The perfection game is one of the ego’s favorite tricks to keep us striving toward an imagined future that will bring everlasting happiness. Even if we achieve some of the goals that comprise this dream, life never feels as we hoped it would. It never feels completely satisfying.

The ego uses perfection to keep itself employed. It coyly assumes that if we stay focused on striving and the future, we forget to notice that what’s already here. Ask yourself, “Is there something that’s here right now that requires no effort to experience and is happy already?” The key is in the noticing. “Happy and for no reason” is our birthright. It’s always available to us and when we’re quiet, when we stop thinking, we experience it.

The ego thinks we need to have it all together to be happy. It imagines a future moment when we “arrive,” when the years of work that we’ve done on ourselves finally pay off, and our dream of a “perfect me” comes true.

To get from our current flawed “me” to the glorious realization of a “perfect me,” according to the ego, we have to be vigilant, tyrannizing ourselves every time our humanness shows up. In other words, if we don’t eat the way we planned or if our body doesn’t look just so, we castigate ourselves and make ourselves miserable.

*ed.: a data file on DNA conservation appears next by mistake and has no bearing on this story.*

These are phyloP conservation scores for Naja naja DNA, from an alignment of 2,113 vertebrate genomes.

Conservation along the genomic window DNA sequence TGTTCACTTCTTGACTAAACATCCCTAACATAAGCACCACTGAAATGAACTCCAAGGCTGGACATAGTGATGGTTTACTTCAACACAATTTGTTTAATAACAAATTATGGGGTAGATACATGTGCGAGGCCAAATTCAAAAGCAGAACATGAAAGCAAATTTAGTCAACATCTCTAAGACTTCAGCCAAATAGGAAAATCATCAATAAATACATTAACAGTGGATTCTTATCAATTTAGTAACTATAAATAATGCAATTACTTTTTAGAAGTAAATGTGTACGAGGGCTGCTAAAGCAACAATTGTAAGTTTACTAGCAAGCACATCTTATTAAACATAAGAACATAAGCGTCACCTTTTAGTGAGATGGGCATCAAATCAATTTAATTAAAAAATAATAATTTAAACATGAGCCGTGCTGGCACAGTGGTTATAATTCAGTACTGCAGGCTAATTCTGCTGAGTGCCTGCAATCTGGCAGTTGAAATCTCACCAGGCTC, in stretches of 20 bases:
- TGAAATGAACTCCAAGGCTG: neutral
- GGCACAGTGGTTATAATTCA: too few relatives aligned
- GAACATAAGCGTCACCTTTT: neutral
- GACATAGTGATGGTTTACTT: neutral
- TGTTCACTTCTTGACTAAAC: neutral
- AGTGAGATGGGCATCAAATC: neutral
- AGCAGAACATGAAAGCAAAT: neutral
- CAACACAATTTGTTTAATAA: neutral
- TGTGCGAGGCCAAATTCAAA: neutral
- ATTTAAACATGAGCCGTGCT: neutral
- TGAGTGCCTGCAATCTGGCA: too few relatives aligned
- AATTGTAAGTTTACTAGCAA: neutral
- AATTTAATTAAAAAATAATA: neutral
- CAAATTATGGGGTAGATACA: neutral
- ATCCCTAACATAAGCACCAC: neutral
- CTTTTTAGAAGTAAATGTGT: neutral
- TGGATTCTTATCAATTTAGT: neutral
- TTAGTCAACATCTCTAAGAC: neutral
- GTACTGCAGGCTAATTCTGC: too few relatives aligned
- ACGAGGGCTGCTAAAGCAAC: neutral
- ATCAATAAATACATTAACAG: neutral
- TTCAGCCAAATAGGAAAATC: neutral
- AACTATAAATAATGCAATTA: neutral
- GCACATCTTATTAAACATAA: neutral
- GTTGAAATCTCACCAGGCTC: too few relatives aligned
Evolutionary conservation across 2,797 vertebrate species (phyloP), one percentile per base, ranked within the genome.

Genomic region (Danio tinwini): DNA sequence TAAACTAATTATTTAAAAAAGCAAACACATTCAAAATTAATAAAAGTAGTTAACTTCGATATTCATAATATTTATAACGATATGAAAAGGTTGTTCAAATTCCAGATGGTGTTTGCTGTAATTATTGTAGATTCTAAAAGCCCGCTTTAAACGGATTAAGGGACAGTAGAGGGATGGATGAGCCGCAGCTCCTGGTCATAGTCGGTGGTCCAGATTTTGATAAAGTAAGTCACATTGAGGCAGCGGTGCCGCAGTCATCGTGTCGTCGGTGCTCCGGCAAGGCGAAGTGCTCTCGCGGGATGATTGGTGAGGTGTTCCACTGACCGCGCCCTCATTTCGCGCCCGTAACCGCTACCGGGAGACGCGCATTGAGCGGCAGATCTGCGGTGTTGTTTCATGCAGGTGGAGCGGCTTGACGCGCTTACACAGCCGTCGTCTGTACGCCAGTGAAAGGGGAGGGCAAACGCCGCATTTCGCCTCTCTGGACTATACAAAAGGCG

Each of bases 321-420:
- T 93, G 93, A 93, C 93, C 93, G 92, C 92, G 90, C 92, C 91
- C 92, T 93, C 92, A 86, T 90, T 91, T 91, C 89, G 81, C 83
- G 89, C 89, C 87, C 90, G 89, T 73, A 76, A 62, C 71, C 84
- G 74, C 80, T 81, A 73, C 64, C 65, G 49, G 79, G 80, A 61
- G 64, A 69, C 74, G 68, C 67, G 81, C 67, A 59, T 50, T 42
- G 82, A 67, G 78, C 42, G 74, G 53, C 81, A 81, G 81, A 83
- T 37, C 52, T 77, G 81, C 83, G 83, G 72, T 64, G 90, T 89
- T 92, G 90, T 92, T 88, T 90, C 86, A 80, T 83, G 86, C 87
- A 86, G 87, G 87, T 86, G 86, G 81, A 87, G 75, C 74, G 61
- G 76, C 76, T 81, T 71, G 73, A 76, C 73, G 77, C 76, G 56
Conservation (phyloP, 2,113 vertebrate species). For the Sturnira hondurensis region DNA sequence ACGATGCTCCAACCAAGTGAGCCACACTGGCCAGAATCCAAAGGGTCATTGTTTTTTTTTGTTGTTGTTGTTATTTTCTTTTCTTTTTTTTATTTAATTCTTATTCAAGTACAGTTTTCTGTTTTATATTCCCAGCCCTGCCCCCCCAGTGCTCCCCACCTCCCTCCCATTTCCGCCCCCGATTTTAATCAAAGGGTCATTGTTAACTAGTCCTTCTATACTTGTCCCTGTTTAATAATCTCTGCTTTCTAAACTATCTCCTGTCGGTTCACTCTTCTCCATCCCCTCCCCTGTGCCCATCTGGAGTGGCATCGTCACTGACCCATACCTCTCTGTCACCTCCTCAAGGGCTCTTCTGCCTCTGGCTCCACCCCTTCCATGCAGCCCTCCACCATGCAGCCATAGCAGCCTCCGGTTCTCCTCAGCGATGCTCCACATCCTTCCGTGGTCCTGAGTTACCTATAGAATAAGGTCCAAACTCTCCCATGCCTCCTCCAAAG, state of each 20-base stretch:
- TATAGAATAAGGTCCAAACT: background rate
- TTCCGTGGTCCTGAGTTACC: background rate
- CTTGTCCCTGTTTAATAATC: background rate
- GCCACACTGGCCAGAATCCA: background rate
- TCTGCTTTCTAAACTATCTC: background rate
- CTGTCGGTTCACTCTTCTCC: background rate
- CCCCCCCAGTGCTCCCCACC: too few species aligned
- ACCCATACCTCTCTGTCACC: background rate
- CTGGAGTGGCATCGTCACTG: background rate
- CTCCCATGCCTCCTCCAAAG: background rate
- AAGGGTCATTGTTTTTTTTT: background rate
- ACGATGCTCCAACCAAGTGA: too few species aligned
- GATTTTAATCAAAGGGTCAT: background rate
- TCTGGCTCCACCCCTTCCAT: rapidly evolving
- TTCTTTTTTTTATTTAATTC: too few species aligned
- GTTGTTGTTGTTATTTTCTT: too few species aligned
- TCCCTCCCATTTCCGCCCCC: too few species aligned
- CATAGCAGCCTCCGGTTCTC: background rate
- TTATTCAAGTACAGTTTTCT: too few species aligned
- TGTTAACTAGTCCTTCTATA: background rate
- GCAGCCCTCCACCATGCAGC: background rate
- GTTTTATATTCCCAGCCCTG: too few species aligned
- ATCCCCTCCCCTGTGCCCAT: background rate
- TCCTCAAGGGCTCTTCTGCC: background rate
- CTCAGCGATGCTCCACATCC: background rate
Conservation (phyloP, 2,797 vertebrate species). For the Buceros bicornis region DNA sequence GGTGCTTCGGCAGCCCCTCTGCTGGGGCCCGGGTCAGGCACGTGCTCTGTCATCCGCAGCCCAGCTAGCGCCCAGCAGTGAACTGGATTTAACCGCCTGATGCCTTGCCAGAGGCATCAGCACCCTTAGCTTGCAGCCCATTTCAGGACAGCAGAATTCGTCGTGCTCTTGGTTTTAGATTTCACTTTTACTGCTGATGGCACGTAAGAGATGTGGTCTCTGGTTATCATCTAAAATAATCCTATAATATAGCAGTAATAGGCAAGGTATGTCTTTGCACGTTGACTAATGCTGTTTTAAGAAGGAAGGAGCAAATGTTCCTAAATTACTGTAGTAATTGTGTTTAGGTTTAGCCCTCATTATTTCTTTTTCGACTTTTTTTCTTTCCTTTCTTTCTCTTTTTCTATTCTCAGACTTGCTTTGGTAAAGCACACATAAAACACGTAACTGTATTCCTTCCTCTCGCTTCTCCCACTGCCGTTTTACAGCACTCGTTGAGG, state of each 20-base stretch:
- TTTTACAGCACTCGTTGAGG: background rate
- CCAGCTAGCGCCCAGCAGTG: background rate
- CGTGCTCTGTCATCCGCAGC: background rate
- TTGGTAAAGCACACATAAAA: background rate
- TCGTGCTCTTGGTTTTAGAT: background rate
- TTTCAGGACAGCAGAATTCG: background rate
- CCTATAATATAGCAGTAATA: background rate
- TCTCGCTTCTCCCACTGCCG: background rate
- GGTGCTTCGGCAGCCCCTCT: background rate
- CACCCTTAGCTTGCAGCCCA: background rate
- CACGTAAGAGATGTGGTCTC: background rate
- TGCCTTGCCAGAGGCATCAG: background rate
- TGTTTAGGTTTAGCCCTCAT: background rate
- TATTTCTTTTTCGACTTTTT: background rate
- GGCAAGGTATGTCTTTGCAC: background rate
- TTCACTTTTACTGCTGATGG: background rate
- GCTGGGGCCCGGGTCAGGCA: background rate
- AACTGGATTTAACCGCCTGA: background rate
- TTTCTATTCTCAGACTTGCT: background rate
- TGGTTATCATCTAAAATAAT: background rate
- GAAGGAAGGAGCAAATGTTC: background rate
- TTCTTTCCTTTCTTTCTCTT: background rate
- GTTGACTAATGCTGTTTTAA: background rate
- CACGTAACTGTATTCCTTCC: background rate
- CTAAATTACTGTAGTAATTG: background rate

If we overeat or eat junk food one day, we think we’ve blown it and tell ourselves that after all we’ve done and tried, we’re nowhere with this issue. Healing from eating and weight issues that took a lifetime to develop is doable. I’m living proof. But it doesn’t happen overnight. Progress happens and plateaus, seems to be undone, and then moves forward again. The cliché of moving two steps forward and one step back has certainly been true for me.

Let’s clear something up here and now. We don’t have to get everything right to be healed and we don’t even have to get to someplace called “100% healed.” Perhaps we believe this so the ego can tell the story “I’m 100% healed or look how perfect my eating or my body is now.” The salient question is: Is how I’m eating right now or is the size of my body negatively impacting my health? If not, let it go. Why torment yourself? Ask yourself: Is okay for me to be human? Is it okay to be imperfect?

If you’re answer is no, you’re really setting yourself up because the truth is there’s no such thing as a perfect person. Certain people appear to have it all together but can we really know their experience? Can we know what their life feels like? Everyone’s life has built in challenges. Imagine how boring it would be if it didn’t. Challenges seem to be part of the plan. Otherwise how would we grow? And what fun would no challenges and no growth be? Sounds like a pretty boring existence to me!

One of those challenges for those of us who to try to be perfect is learning to love and accept our human foibles, our imperfections. For us, the question is: can we be tender with ourselves when we don’t meet our expectations for ourselves? Knowing that life isn’t easy, can we learn to be tolerant and loving to ourselves? If we’re going to try to perfect something, why not perfect being kind inside? Why not perfect accepting ourselves especially when we let ourselves down or don’t meet our expectations?